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Publication numberUS5089789 A
Publication typeGrant
Application numberUS 07/524,404
Publication dateFeb 18, 1992
Filing dateMay 16, 1990
Priority dateMay 16, 1990
Fee statusLapsed
Publication number07524404, 524404, US 5089789 A, US 5089789A, US-A-5089789, US5089789 A, US5089789A
InventorsHiep Van Tran
Original AssigneeTexas Instruments Incorporated
Export CitationBiBTeX, EndNote, RefMan
External Links: USPTO, USPTO Assignment, Espacenet
Differential amplifier
US 5089789 A
Abstract
A differential amplifier includes first and second amplifying circuits for providing a differential output. Circuitry is provided to prevent forward-biasing of the transistors of the differential amplifiers.
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Claims(18)
What is claimed is:
1. A differential amplifier comprising:
a first differential amplifier for generating first and second differential output signals responsive to first and second input signals, said first differential amplifier comprising at least first and second MOS transistors;
a second differential amplifier coupled to said first differential amplifier for generating third and fourth differential output signals responsive to said first and second differential output signals, said second differential amplifier comprising at least third and fourth bipolar transistors; and
fifth and sixth transistors driven responsive to said first and second input signals, said fifth and sixth transistors coupled to said first and second transistors to act as loads for said first differential amplifier, wherein said fifth transistor is coupled to said third transistor and said sixth transistor is coupled to said fourth transistor to provide feedback to said second differential amplifier.
2. The differential amplifier of claim 1 wherein said fifth and sixth transistors are coupled to prevent the collector-base junction of said third and fourth bipolar transistors from becoming forward biased.
3. The differential amplifier of claim 2 wherein said fifth and sixth transistors comprise MOS transistors driven responsive to said input signals.
4. The differential amplifier of claim 1 wherein each bipolar transistor has an active load coupled to its collector.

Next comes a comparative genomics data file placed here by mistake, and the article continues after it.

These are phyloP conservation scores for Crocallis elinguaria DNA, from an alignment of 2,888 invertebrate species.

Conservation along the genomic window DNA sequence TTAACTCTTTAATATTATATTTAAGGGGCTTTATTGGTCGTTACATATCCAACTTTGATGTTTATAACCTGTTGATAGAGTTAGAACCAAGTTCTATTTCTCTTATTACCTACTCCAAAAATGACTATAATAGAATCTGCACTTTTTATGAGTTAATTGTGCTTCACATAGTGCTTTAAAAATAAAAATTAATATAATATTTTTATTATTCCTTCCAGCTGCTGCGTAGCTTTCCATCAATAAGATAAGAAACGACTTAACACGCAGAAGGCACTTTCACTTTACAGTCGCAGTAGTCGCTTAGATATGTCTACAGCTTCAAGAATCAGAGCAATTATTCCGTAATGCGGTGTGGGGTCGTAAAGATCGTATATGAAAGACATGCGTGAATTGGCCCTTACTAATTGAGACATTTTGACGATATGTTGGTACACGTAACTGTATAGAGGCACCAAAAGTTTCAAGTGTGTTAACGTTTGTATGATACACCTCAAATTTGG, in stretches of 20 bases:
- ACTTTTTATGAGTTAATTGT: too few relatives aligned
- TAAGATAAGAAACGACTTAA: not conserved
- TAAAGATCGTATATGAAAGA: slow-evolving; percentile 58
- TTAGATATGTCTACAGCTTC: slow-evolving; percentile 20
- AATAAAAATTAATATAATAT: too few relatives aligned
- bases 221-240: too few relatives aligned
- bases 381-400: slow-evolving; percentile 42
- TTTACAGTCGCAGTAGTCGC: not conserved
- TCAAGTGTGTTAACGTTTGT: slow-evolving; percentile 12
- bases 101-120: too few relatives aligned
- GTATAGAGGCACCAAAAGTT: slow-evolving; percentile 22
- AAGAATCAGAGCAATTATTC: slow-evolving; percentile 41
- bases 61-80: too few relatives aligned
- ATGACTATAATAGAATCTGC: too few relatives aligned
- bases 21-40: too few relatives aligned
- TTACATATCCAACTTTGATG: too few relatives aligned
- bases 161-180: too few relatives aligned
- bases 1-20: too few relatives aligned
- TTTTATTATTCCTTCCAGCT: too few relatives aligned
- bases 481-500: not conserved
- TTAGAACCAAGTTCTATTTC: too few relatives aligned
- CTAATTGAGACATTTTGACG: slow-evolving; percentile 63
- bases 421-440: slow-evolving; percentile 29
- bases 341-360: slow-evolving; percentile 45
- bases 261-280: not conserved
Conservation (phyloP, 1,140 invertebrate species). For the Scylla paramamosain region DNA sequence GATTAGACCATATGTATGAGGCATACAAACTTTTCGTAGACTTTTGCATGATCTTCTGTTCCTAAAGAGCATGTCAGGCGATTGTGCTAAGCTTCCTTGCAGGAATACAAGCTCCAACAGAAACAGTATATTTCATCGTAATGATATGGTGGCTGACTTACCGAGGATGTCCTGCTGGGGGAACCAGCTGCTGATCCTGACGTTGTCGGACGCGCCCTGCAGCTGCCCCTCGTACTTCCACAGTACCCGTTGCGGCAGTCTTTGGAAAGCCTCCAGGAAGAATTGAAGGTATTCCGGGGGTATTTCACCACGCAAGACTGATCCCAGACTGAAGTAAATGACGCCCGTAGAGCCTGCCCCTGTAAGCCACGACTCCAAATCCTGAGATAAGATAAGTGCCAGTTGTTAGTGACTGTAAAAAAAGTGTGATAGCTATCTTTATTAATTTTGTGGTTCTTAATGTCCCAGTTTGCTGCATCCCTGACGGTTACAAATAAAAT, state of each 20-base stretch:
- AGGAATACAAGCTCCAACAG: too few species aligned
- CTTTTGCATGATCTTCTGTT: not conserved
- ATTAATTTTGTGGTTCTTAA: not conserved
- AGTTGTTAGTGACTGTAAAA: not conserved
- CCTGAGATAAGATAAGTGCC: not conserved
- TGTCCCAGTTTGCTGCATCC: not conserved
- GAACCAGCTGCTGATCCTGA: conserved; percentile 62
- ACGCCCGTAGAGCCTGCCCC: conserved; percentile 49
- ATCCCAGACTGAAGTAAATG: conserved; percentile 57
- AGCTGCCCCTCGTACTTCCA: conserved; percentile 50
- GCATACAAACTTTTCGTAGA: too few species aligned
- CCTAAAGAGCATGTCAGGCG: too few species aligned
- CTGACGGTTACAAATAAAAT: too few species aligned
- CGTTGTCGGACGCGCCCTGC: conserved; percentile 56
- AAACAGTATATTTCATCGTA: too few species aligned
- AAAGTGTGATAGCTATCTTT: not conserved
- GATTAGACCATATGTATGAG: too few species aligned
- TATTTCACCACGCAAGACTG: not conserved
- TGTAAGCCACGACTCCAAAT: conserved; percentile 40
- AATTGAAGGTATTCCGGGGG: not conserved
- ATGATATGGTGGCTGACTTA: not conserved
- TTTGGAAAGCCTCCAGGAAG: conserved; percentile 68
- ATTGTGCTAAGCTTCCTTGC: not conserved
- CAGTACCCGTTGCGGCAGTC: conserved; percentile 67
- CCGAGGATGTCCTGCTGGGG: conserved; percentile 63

5. The differential amplifier of claim 4 wherein said active loads each comprise a pair of p-channel transistors forming a current mirror.
6. A circuit for translating an input signal from a first set of logic levels to a second set of logic levels comprising:
a voltage source for providing a reference voltage;
a first differential amplifier coupled to the input signal and the reference voltage for generating first and second differential output signals responsive to the voltage differential between the input signal and the reference voltage, said first differential amplifier comprising at least first and second MOS transistors;
a second differential amplifier coupled to said first differential amplifier for generating third and fourth differential output signals responsive to said first and second differential output signals, said second differential amplifier comprising at least third and fourth bipolar transistors; and
fifth and sixth transistors driven responsive to said first and second input signals, said fifth and sixth transistors coupled to said first and second transistors to act as loads for said first differential amplifier, wherein said fifth transistor is coupled to said third transistor and said sixth transistor is coupled to said fourth transistor to provide feedback to said second differential amplifier.
7. The differential amplifier of claim 6 wherein said fifth and sixth transistors are coupled to prevent the collector-base junction of said bipolar transistors from becoming forward biased.
8. The differential amplifier of claim 7 wherein said fifth and sixth transistors comprise MOS transistors driven responsive to said input signals.
9. The differential amplifier of claim 6 wherein each bipolar transistor has an active load coupled to its collector.
10. The differential amplifier of claim 9 wherein said active loads each comprise a pair of p-channel transistors forming a current mirror.
11. A method of amplifying the voltage difference between two input signals comprising the steps of:
pre-amplifying the voltage difference between the input signals with a first MOS differential amplifier to generate first and second differential signals;
amplifying the voltage difference between said first and second differential signals with a second bipolar differential amplifier to generate third and fourth differential signals wherein said second differential amplifier includes first and second bipolar transistors each coupled to an active load; and
providing feedback to said second differential amplifier with an active load coupled to said first and second differential amplifier.
12. The method of claim 11 wherein said step of providing feedback comprises the step of preventing the collector-base junctions of the bipolar transistors from becoming forward biased.